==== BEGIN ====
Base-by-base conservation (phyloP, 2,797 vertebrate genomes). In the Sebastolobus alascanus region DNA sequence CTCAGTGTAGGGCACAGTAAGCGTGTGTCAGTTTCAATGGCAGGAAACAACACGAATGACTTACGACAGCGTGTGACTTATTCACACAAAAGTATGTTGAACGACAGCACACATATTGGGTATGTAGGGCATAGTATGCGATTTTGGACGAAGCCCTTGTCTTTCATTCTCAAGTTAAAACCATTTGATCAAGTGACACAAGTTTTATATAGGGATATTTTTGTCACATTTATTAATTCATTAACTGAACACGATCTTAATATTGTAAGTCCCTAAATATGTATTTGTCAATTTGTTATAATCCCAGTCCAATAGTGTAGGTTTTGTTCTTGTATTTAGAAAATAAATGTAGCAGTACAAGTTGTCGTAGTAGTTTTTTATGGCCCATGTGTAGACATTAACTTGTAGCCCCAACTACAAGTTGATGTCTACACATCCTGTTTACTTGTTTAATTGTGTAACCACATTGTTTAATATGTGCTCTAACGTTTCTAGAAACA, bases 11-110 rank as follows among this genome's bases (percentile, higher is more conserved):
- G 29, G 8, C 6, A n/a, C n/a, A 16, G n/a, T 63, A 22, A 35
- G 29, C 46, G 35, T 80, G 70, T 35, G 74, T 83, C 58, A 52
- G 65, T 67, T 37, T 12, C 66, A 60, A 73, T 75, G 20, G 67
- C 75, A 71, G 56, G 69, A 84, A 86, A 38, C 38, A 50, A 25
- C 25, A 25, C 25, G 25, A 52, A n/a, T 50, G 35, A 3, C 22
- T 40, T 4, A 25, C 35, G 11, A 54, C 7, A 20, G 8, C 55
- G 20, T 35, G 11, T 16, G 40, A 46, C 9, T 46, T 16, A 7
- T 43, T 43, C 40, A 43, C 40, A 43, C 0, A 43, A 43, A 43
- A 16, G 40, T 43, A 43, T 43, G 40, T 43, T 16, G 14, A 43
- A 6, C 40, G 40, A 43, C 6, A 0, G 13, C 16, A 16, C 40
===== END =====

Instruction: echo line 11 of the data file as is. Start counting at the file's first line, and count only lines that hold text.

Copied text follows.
- A 6, C 40, G 40, A 43, C 6, A 0, G 13, C 16, A 16, C 40